Though it might not be the hottest event in terms of vehicle debuts, the Chicago Auto Show is extremely important for consumers -- you know, the people actually buying all these new cars. That's how the Chicago expo manages to claim its "nation's largest auto show" title, and there's still plenty of big stuff on hand to keep us busy.
Come with us as we look back at the past few days and pick our favorite debuts from the 2020 Chicago Auto Show.
Read more: 2020 Chicago Auto Show full recap
We're already in love with the new Sonata here at Roadshow; its styling truly elevates the segment and it has plenty of tech and character to match. Now, with the release of the new Sonata Hybrid, it has economy, too. How much economy? Try 54 mpg from the 2.0-liter four-cylinder paired with an electric motor for a combined 189 horsepower.
If that weren't enough, the Sonata Hybrid gets an extra dose of cool factor thanks to a solar roof that Hyundai promises 800 miles of all-electric driving annually -- assuming you live somewhere that gets sun.
And of course the new Sonata Hybrid mixes all that with Hyundai's solid infotainment services, including Android Auto and Apple CarPlay support, plus a comprehensive active safety system. No word on pricing, but with more efficiency than either the Accord or Camry hybrid, plus better looks, expect success.
-- Tim Stevens
I love the Kia Cadenza, even if nobody else really realizes it exists. That's a shame, because this car is comfortable, loaded with features and decently affordable, and the updates for 2020 should keep that theme alive.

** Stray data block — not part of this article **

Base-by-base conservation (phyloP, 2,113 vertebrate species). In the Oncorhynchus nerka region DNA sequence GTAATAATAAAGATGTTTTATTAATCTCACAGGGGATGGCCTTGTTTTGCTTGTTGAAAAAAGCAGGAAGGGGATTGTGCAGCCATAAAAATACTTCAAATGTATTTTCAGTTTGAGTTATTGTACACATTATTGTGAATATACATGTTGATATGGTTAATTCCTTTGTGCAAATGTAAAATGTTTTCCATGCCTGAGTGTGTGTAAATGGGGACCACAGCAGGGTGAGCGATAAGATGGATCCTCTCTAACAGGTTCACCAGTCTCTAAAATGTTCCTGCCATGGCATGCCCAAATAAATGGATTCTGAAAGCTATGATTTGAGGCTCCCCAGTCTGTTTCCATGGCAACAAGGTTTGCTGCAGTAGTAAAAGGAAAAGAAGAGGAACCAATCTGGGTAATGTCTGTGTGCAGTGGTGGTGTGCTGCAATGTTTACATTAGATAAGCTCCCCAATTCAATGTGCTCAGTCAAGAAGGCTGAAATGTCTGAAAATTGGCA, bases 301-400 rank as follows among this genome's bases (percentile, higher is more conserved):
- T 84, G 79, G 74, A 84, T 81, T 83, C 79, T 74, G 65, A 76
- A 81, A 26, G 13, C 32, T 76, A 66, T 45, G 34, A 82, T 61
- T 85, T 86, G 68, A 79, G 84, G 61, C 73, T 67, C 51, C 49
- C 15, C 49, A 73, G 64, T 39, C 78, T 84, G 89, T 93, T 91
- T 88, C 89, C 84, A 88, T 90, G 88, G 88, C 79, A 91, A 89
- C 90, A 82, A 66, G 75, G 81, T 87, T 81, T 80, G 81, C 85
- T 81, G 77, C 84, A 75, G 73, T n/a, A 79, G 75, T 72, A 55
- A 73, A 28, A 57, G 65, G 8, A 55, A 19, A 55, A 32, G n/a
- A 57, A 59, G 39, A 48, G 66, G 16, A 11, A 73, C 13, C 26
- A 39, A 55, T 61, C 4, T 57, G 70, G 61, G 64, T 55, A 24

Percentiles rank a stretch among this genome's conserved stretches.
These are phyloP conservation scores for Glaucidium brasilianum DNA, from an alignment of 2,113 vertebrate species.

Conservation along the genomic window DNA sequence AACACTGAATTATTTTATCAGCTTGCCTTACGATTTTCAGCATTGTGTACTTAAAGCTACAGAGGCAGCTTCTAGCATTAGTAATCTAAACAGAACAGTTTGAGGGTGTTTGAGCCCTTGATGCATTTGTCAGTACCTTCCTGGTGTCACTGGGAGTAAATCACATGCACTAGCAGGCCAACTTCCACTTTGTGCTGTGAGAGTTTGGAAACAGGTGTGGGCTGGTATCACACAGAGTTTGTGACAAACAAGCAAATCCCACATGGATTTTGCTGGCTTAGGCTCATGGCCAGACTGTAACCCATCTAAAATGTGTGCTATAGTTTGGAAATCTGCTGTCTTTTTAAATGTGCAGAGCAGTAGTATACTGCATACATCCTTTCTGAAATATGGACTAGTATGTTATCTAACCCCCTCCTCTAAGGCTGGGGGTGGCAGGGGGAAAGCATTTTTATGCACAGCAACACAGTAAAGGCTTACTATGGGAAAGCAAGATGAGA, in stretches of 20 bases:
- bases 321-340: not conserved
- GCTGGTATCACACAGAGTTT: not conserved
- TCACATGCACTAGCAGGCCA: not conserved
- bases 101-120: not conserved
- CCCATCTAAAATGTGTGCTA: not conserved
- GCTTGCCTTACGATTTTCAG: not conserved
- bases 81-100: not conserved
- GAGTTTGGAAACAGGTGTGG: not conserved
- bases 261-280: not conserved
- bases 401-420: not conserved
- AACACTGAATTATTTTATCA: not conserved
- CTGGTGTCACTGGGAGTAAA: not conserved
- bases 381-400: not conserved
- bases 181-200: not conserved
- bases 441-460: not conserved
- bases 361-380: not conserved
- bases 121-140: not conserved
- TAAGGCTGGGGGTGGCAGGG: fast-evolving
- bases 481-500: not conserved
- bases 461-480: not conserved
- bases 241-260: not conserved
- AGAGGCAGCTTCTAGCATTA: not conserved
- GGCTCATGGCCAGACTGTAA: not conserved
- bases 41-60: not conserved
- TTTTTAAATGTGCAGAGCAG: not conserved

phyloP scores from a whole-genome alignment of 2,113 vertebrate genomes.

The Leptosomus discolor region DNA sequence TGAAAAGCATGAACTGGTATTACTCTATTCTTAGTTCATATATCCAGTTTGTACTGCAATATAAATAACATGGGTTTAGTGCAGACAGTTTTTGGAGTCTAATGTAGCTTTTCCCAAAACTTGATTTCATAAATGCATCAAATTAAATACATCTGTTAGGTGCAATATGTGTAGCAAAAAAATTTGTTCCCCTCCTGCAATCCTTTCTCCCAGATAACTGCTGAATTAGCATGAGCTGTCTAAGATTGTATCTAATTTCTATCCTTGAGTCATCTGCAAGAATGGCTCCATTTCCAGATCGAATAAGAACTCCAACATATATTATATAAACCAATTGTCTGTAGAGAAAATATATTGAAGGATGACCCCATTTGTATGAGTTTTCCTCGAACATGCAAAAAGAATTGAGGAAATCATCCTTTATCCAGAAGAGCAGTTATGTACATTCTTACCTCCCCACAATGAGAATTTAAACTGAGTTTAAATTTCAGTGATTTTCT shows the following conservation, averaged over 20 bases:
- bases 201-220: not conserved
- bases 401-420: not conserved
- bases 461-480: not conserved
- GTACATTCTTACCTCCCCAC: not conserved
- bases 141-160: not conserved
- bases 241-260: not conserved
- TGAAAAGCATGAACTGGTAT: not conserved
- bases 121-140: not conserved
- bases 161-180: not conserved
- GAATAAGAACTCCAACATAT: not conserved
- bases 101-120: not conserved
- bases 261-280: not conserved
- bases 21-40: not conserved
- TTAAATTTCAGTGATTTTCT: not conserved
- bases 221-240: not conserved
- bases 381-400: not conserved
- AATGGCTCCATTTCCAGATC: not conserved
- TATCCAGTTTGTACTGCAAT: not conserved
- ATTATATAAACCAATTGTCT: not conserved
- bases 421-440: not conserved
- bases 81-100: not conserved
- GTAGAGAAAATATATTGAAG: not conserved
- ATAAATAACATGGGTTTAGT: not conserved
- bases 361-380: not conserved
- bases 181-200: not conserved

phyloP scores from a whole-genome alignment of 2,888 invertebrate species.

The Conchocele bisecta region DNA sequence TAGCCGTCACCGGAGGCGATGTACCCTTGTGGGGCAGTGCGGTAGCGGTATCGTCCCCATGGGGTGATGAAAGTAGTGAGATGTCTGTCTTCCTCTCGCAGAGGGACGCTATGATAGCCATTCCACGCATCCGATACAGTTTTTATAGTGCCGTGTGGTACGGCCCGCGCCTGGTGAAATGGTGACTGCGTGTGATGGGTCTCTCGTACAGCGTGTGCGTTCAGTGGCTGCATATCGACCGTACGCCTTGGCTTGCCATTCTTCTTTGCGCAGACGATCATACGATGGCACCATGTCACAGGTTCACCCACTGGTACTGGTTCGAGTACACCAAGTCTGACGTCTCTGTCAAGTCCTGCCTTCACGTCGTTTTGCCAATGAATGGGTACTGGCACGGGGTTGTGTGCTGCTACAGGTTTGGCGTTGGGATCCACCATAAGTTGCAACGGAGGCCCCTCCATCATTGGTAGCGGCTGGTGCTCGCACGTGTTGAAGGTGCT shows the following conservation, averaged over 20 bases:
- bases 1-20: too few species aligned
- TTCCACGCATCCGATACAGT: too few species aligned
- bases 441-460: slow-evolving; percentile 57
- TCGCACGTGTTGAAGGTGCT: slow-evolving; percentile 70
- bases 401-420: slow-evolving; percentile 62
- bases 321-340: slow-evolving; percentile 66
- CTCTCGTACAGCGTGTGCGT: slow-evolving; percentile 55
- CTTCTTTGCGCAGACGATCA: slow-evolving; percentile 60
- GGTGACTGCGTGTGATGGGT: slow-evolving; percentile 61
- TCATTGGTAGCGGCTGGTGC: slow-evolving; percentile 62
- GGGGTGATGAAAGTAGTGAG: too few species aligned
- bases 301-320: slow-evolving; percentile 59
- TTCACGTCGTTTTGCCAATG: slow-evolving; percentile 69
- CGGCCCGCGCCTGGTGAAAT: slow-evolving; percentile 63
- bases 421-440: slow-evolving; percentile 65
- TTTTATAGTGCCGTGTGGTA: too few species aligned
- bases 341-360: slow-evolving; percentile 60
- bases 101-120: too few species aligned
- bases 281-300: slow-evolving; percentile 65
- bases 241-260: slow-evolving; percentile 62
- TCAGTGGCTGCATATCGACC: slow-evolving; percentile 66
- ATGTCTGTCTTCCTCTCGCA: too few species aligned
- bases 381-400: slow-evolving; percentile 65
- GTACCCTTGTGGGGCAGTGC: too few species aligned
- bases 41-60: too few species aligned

The aesthetics are pretty solid in this revision. The exterior now looks more like the also-new Optima, which is definitely a good thing. But the real meat and potatoes of the visual refresh is inside, where the dashboard picks up some cool layering and more attention to detail in terms of finishes and materials.
Pair that all with a whole bunch of safety systems and one of my favorite infotainment systems in the industry (now featuring more interesting graphics!) and the case pretty much makes itself.
-- Andrew Krok
The Chrysler Pacifica has been a legitimate alternative for the crossover- and SUV-averse for a few years now, but the latest update makes it even better.
To start, there's all-wheel drive. Even though it's not available for the hybrid model, that gives the Pacifica a lot more appeal -- especially to folks in cold-weather states. There remains a massive amount of space in the cabin for kiddos, gear or whatever else you want to throw inside.
While others on the staff aren't in love with the refreshed looks, I think it looks quite good. Sure, it's a tad more anonymous looking, especially up front, but the rear is a real home run. Pile on the latest Uconnect infotainment system and these updates keep the Pacifica super competitive.
-- Sean Szymkowski
The outdoorsy #vanlife craze is enjoying a bit of a resurgence here in the US. And while a number of upfitters will help turn your van into a veritable home on wheels, no automakers are offering this kind of treatment straight from the factory. That's where the Weekender comes in.